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今夜色暗无月光,独座窗前绣诗行。 字字推敲细细琢,咏不成歌睡不香。 手举青衫骨格骄,双唇自画野蛮腰。 心红胆大莺啼梦,脚拿虬髯我是猫。 湖头随晚笑,柳向客船行。故事春梅树,枝条陌上鲸。快眼思家国,飞鸿晓雾名。千秋风雅颂,直视好男生。 (原创文章皆为本人作品,具有无可置疑的版权,仅供交流,请勿侵权,多谢合作!本博客不参与任何圈子的期刊、杂志有奖竞赛、有奖评比。这个博客是我的官方博客,官方就是我,我就是官方。任何人不得抄袭!)

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Fear Of Knowing  

2016-06-27 09:13:33|  分类: 英语学习 |  标签: |举报 |字号 订阅

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Fear Of Knowing - 山人 - 郭晔菲的原创博客

 Essentially everything you see around you as you go through your day is made of just three particles of matter — protons, neutrons and electrons — interacting through a handful of forces — gravity, electromagnetism and the nuclear forces. Together they make up the Core Theory, which has been tested experimentally in countless ways to exquisite precision. The fact that these particles and these forces are all we need to account for ourselves and our environments is as firmly established as the existence of atoms, and similarly unlikely to be overturned at any future time.

How can we be so sure? After all, there is unquestionably much we don't know, from the ingredients of the dark cosmos to what happened at the Big Bang. And scientists through history have an embarrassing track record of proclaiming that we are very close to Having It All Figured Out, only to be proved wildly wrong when the next revolution came along.

But we're not claiming to have it all figured out, or anywhere close. We claim to Have Some Things Figured Out. Those things just happen to include everything you and I are made of.

The reason we can be confident that we haven't missed an important new particle or force that might be relevant to everyday life stems from the power of the basic framework of modern physics, quantum field theory (QFT). According to QFT, you can't just toss in random new particles in any old way. If there were any new particles or interactions that could possibly play a role in everyday processes, then we could very easily make them or detect their existence, in particle accelerators or searches for new long-range forces. We've looked, hopefully and enthusiastically; they aren't there.

It's natural to imagine that QFT itself is wrong at some fundamental level. That's certainly possible – anything's possible. But QFT is extraordinarily robust. If you want to invent a theory that is compatible with the basic requirements of quantum mechanics, relativity and locality (events far away don't affect what happens here), your theory is guaranteed to look like quantum field theory at the low energies characteristic of our everyday lives.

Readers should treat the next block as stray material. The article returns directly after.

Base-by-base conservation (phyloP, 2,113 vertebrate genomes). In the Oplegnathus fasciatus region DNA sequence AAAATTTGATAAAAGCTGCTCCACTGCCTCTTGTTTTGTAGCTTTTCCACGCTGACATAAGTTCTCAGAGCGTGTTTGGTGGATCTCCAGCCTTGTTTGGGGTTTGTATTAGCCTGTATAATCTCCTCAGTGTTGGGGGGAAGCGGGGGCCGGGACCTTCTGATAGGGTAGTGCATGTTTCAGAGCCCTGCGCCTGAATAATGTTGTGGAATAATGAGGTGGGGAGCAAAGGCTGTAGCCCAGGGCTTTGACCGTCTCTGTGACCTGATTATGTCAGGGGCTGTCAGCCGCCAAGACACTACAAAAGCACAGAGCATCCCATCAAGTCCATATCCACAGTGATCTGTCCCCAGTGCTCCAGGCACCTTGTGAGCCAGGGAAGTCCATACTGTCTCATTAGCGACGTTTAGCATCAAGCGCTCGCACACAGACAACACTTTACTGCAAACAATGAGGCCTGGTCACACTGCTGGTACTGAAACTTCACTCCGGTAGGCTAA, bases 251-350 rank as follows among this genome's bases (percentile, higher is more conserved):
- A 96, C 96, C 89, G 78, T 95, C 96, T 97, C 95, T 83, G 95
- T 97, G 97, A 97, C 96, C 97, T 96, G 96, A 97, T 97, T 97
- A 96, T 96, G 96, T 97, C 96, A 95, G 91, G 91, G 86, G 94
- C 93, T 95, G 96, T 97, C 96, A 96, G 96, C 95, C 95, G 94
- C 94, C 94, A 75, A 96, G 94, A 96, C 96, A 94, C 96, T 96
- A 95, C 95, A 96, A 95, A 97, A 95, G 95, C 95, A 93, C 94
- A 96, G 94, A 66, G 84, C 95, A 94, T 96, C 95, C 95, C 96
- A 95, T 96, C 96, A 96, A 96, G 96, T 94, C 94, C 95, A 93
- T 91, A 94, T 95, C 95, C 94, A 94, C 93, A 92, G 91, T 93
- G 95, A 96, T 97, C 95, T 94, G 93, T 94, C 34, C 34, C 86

Indeed, QFT is almost certainly not the final word on physics at its most fundamental level. Spacetime itself might be emergent, for example, perhaps out of some tangle of loops or superstrings. But that won't matter. Just as learning that air is made from molecules of nitrogen and oxygen and other atoms doesn't change the fact that air is a gas with various properties (pressure, temperature, speed of sound), discovering the quantum reality underlying spacetime won't change the effectiveness of quantum field theory in the everyday regime. Reality at its deepest level could be something utterly different than we have ever imagined, but we still have a good handle on how it behaves in front of our noses.

That knowledge has implications. You can't bend spoons with your mind, and the location of Venus in the sky doesn't affect your love life; there's no way an unknown force can reach that far without us having detected it yet. More profoundly, there's no way for our consciousness to survive after death; there's simply no process by which the information in our brains can be preserved once our bodies shut down and decay.

As much as people love the excitement of discovery, we also have a soft spot for the romance of mystery. JJ Abrams has made wonderfully compelling movies and TV shows by exploiting the idea of a Mystery Box — a secret at the heart of a story that may or may not ever be revealed. It works well as a dramatic device, but when apprehending reality it's important to acknowledge what we have learned, and accept the consequences of that hard-won understanding.

It's easy, and wrong, to think of scientific truths as fixed and absolute. It's also easy, and just as wrong, to act as if we know nothing and everything is up for grabs. We have a responsibility to do the hard work of figuring out exactly where the dividing line between knowledge and uncertainty lies, and take seriously what we do know.

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